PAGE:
Arkansas DWI Laws: FAQ

What is the legal drinking limit for drivers in Arkansas?

The blood alcohol limit in Arkansas is a 0.08 BAC, unless you are driving a commercial vehicle. If you are driving a commercial vehicle then the maximum blood alcohol limit is a BAC of 0.04. Finally, drivers under 21 years old may not legally drive if their BAC exceeds 0.02.

Can I refuse to take a DWI Chemical Test in Arkansas?

If you refuse to take a breath, blood or urine test after being arrested for DUI/DWI in Arkansas, or if the results of your test were 0.08% BAC or above, your license will be suspended 30 days after the arrest unless you or your attorney take appropriate action to demand an administrative hearing within 10 business days after arrest. Additionally, if you refuse to take a chemical test, according to Arkansas’ implied consent law, your license will be suspended for 180 days on top of the penalties accompanying your DUI/DWI conviction.

What are the penalties for drunk driving in Arkansas?

A first time DUI/DWI conviction in Arkansas carries the following penalties:

·         Fine ($150-$1,000),

·         Minimum 120 day driver’s license suspension,

·         Jail Time (1 day to 1 year) or Public Service,

·         Possible ignition interlock device, and

·         Alcohol treatment or education program.

Penalties for a second drunk driving offense, within 5 years of the first, include:
                     ·         2 year driver’s license suspension,
                     ·         Alcohol treatment or education program,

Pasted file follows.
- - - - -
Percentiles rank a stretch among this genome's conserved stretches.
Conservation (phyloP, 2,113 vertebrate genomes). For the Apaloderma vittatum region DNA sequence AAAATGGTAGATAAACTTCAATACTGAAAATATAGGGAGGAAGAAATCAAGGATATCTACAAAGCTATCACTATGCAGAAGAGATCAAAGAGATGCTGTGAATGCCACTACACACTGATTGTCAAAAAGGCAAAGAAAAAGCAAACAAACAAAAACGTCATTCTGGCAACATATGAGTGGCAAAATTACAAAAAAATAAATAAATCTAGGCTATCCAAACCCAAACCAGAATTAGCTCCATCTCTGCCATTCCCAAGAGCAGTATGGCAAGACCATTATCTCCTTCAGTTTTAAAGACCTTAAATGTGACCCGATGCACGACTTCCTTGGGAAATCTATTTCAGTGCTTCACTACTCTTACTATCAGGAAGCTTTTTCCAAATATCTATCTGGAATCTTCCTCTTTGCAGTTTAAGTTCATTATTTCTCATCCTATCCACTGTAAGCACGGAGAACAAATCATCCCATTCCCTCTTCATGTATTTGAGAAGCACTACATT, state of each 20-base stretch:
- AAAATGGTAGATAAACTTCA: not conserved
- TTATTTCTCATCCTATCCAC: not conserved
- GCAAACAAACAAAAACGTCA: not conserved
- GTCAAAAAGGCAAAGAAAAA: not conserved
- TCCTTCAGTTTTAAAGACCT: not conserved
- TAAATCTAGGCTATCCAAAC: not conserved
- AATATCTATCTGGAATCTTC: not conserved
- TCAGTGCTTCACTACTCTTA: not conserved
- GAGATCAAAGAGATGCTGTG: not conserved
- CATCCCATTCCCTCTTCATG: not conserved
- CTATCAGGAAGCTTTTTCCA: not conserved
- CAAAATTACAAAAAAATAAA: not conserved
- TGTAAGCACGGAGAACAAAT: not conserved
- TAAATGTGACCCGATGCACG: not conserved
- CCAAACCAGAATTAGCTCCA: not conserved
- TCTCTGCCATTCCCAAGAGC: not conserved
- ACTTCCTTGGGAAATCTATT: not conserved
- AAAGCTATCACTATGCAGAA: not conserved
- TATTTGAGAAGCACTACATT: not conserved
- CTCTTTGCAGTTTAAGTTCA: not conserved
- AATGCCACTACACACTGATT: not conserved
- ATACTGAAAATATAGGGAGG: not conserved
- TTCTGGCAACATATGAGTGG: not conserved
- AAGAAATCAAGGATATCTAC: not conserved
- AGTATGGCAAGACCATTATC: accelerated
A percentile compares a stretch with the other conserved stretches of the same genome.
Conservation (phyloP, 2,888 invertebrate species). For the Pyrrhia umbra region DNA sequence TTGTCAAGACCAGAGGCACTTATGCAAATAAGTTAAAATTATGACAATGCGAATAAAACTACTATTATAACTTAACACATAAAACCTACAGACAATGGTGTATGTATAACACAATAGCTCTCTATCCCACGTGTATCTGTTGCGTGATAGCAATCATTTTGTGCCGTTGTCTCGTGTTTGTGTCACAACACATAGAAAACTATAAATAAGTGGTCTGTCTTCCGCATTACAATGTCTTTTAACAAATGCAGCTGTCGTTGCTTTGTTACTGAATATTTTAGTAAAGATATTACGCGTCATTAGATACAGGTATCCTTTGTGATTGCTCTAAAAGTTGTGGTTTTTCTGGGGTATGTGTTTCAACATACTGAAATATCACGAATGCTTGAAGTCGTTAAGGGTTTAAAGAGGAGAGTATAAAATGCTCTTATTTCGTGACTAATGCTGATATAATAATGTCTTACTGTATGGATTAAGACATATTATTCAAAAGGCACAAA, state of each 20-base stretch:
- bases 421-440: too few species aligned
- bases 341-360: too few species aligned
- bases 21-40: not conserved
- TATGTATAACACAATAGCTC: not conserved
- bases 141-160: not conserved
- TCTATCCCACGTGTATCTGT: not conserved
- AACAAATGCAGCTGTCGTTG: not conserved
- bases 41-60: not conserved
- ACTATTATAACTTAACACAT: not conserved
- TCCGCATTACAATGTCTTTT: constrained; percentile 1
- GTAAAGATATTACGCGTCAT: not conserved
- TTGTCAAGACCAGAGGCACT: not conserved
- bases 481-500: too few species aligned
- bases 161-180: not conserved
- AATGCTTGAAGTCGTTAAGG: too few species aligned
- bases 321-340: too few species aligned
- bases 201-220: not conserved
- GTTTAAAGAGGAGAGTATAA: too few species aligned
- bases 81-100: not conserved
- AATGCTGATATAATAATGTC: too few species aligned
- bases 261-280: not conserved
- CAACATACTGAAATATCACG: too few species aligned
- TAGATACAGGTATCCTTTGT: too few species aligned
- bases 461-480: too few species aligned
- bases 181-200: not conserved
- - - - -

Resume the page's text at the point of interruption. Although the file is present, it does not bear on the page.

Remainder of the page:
·         Fine ($400-$3,000),
                     ·         Possible ignition interlock device, and
                     ·         Jail time (7 days to 1 year).

A third drunk driving conviction, within 5 years of the first, will result in the following penalties:
                   ·         30 month driver’s license suspension,
                   ·         Alcohol treatment or education program,
                   ·         Fine ($900-$5,000),
                   ·         Jail Time (90 days to 1 year),
                   ·         Possible ignition interlock device, and
                   ·         Minimum 90 days of community service.

A fourth drunk driving conviction, within 5 years of the first, is considered a felony. Accordingly, you may face the following penalties:
                  ·         4 years suspended driver’s license,
                  ·         Alcohol treatment or education program,
                  ·         Fine ($900-$5,000),
                  ·         Jail Time (1-6 years),
                  ·         Possible ignition interlock device, and
                  ·         Minimum 1 year of community service.

Any subsequent drunk driving conviction, within 5 years of the first, will also result in a felony and even harsher penalties, including a lengthier jail sentence.

DUI or DWI used in Arkansas?

Both Driving Under the Influence (“DUI”) and Driving While Intoxicated (“DWI”) are considered the same offense in Arkansas. Accordingly, Arkansas authorities will use the two terms interchangeably.

What must I do to get my license reinstated after a DUI Suspension in Arkansas?

You have to take affirmative actions to get your license back. This will not happen automatically and your license will remain suspended after the sentence is up if you do not do the following:

  • Pay $150 reinstatement fee to Revenue Department,
  • Show proof of attending DWI school or treatment program, and
  • Show proof of insurance.

Remember it is your job to know when your suspension is up and to get this done.

How long will my driver’s license be suspended after a DWI/DUI in Arkansas?

The actual suspension will come down to various factors, but generally it breaks down as follows:

  • 1st Offense: 6 Months
  • 2nd Offense: 2 Years
  • 3rd Offense: 30 Months
  • 4th or Subsequent Offense: 4 Years
  • Refusal of Chemical Test: 180 Days

The information on this page is meant to provide a general overview of the law. The laws in your state and/or city may deviate significantly from those described here. If you have specific questions related to your situation you should speak with a local attorney.

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